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Hot Tile Roof Iii


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Some of you worry that you've done it wrong.

But you didn't do it as wrong as I did, the first time I built in Thailand.


We see above the guys putting on the roof panels on a traditional Thai house I built in Bangkok, over the foil which (shiny side down) is in turn over the teak panels that my wife wanted on the ceiling. She didn't want to look at aluminum. And you can see from the picture that there is not going to be much space, maybe very little space at all, between the bottom of the foil and the teak ceiling. And very thin or irregular spaces are not very effective at interrupting the flow of heat from the roof tile, you really want an inch or two of space.

Should I have start shouting at those guys not to walk on that foil when they are putting on those roof panels? I thought not.

Let's see what theory tells us about the effectiveness of foil like this, whether applied correctly or not.

The top little sketch below shows the R value for the roof "sandwich" without any foil at all. We assume the roof temp is 50 C, the room temp is 36 C in each case. The foil-less sandwich delivers an R value of 2.7 altogether, and the estimated temp of the underside of the teak roof is 40 C-- too warm. The heat transfer into the room is 28 watts per square meter, or in excess of 500 watts for a room. Not as bad as a simple tin roof which would deliver maybe 2000 watts to the room, but not what we'd like.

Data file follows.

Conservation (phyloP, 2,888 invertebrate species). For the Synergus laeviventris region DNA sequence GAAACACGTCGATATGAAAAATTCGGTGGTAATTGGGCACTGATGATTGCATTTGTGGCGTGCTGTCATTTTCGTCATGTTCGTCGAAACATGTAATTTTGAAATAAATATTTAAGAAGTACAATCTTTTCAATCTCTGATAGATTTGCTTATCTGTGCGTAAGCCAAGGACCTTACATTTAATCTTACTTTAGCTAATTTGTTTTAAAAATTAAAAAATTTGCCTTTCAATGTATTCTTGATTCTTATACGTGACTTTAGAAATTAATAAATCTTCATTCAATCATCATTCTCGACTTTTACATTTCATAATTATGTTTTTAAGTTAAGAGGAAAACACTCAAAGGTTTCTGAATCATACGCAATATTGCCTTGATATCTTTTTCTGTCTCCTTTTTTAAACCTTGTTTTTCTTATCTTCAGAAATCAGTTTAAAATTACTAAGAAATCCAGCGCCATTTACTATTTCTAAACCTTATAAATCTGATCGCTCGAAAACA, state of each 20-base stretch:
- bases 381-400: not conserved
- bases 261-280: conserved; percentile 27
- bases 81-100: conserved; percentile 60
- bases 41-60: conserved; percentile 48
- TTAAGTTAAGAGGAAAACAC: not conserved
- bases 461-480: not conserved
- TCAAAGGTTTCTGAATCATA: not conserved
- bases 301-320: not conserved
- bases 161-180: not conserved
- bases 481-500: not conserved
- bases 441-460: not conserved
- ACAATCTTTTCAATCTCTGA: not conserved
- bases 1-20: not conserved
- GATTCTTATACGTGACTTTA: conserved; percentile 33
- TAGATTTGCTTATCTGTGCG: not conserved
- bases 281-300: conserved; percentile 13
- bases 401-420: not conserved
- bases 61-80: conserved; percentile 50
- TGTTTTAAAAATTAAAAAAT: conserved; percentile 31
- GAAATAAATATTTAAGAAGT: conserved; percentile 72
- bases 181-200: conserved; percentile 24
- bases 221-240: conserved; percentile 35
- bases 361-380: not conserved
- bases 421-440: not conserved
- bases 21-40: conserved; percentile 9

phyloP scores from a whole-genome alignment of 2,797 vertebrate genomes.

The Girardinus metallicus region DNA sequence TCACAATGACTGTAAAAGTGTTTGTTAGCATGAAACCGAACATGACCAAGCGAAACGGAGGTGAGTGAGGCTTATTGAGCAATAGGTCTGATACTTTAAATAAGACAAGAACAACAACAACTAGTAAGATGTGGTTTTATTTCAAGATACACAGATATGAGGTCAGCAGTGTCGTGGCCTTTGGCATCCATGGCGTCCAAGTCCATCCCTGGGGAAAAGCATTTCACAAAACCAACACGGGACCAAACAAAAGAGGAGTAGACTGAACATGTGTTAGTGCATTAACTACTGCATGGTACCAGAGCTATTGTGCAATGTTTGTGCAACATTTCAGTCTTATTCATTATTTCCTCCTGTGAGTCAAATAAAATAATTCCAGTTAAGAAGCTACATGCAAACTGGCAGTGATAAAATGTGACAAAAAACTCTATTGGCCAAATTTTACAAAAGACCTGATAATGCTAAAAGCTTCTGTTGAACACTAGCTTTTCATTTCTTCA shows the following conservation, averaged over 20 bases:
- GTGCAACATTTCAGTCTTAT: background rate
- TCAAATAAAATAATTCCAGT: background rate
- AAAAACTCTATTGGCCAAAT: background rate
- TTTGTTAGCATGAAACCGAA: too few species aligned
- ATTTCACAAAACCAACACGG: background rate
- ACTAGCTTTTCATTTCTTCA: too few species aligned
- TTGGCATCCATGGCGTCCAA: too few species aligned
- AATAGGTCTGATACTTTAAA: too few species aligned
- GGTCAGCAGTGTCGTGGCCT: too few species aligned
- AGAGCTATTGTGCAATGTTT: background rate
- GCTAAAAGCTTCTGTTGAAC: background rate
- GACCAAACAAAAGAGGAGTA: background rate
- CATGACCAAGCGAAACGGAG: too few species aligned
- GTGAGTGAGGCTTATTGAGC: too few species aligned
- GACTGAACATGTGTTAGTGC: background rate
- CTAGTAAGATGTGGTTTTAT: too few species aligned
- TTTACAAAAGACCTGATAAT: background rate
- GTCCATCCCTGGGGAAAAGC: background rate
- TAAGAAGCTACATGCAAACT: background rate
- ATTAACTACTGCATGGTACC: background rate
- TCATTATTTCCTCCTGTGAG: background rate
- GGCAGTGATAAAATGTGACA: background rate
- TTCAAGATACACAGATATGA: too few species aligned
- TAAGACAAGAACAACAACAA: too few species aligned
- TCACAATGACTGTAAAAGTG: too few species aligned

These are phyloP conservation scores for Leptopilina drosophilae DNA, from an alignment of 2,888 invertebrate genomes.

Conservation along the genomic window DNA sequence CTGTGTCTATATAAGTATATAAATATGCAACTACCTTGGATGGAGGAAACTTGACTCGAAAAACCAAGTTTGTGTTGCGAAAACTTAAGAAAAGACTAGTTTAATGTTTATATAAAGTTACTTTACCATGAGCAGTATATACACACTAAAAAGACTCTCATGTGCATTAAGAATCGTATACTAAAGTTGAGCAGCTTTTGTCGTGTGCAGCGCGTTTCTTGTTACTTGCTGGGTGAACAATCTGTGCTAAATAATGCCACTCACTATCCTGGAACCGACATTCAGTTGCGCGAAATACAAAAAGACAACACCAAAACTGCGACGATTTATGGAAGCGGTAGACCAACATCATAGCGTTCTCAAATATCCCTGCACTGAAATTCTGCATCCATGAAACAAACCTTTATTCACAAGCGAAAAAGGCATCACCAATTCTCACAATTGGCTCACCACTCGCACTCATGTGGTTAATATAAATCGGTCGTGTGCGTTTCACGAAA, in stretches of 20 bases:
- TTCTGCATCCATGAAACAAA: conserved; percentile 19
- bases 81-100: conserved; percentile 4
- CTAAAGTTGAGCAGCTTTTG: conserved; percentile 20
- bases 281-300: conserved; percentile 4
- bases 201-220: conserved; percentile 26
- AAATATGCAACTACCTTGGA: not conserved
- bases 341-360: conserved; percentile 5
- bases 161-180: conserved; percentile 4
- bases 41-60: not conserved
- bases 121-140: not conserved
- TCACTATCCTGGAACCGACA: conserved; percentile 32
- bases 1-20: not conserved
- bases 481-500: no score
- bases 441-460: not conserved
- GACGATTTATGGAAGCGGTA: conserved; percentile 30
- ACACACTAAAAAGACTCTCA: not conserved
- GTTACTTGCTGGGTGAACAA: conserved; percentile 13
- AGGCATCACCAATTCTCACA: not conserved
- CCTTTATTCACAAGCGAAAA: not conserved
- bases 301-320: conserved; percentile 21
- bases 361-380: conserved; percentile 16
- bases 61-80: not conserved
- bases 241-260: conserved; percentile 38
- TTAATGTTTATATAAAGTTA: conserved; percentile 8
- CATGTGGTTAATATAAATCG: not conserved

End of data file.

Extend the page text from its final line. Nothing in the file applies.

Now suppose we add foil. First, we do it badly, the way I did it, so the foil is mostly resting its shiny side on the top of the teak. The foil is not very effective, as shown on the third of the little sketches.

Now suppose we do it right, we leave a space of an inch or more beneath the foil. That's the middle sketch. This time the R value is 3.85, a little improvment over the no-foil case(R=2.8), bringing down the underside of the roof to 38.5 C. The heat flow drops from 28 watts to about 20 watts -- some improvement but hardly the "more than 50 percent" claimed by the aluminum salesmen. It will cut our airconditioning cost by up to 25 percent. (Research at Univ Florida shows foil cuts power cost by about 15 percent.)

Whether we use foil or not, the fact that we've got a roof "sandwich" has reduced our heat flow from more than 100 watts per square meter (the hot tin or tile roof) by about 75 percent. It's the same layering effect we use in cold weather clothing. In the tropical heat, this eases our ventilation problem, we don't need a howling wind blowing through the room to blow away the heat seepage like we do with the tin roof.

Conclusion: foil is pretty good at cutting radiant heat, as when used alone, in the country house I showed earlier. In a layered roof, it's moderately helpful, adds perhaps an R value of 1.

As to how much ventilation, I'll develop some guidelines in a future posting.

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